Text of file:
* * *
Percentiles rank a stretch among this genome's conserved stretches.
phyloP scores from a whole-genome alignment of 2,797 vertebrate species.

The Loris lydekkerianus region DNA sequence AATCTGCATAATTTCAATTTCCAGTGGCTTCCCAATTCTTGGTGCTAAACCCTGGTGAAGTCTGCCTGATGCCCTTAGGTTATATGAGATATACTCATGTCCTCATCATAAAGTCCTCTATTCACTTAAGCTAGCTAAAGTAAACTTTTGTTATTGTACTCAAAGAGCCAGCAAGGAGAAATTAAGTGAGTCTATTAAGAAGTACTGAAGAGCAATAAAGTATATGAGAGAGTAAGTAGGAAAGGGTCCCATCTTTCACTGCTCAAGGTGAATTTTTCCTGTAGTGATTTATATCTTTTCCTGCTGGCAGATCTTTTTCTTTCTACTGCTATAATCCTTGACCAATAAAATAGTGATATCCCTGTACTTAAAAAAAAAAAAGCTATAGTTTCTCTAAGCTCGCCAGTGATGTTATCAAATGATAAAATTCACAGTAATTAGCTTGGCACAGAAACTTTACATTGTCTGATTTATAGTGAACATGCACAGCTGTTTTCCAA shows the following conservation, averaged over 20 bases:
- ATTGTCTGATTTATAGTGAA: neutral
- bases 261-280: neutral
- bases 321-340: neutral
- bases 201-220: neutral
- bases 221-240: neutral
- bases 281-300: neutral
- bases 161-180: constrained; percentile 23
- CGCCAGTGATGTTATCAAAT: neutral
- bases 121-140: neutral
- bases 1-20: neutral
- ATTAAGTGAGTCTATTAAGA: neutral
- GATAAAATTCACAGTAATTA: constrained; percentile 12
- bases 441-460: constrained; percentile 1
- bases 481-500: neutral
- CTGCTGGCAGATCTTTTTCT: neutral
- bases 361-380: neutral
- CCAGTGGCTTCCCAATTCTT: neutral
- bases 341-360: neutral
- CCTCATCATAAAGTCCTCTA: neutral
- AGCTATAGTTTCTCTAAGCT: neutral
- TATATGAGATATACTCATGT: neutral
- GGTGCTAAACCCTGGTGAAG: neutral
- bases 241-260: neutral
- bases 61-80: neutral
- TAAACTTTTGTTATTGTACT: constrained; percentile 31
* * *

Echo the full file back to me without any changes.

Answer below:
Percentiles rank a stretch among this genome's conserved stretches.
phyloP scores from a whole-genome alignment of 2,797 vertebrate species.

The Loris lydekkerianus region DNA sequence AATCTGCATAATTTCAATTTCCAGTGGCTTCCCAATTCTTGGTGCTAAACCCTGGTGAAGTCTGCCTGATGCCCTTAGGTTATATGAGATATACTCATGTCCTCATCATAAAGTCCTCTATTCACTTAAGCTAGCTAAAGTAAACTTTTGTTATTGTACTCAAAGAGCCAGCAAGGAGAAATTAAGTGAGTCTATTAAGAAGTACTGAAGAGCAATAAAGTATATGAGAGAGTAAGTAGGAAAGGGTCCCATCTTTCACTGCTCAAGGTGAATTTTTCCTGTAGTGATTTATATCTTTTCCTGCTGGCAGATCTTTTTCTTTCTACTGCTATAATCCTTGACCAATAAAATAGTGATATCCCTGTACTTAAAAAAAAAAAAGCTATAGTTTCTCTAAGCTCGCCAGTGATGTTATCAAATGATAAAATTCACAGTAATTAGCTTGGCACAGAAACTTTACATTGTCTGATTTATAGTGAACATGCACAGCTGTTTTCCAA shows the following conservation, averaged over 20 bases:
- ATTGTCTGATTTATAGTGAA: neutral
- bases 261-280: neutral
- bases 321-340: neutral
- bases 201-220: neutral
- bases 221-240: neutral
- bases 281-300: neutral
- bases 161-180: constrained; percentile 23
- CGCCAGTGATGTTATCAAAT: neutral
- bases 121-140: neutral
- bases 1-20: neutral
- ATTAAGTGAGTCTATTAAGA: neutral
- GATAAAATTCACAGTAATTA: constrained; percentile 12
- bases 441-460: constrained; percentile 1
- bases 481-500: neutral
- CTGCTGGCAGATCTTTTTCT: neutral
- bases 361-380: neutral
- CCAGTGGCTTCCCAATTCTT: neutral
- bases 341-360: neutral
- CCTCATCATAAAGTCCTCTA: neutral
- AGCTATAGTTTCTCTAAGCT: neutral
- TATATGAGATATACTCATGT: neutral
- GGTGCTAAACCCTGGTGAAG: neutral
- bases 241-260: neutral
- bases 61-80: neutral
- TAAACTTTTGTTATTGTACT: constrained; percentile 31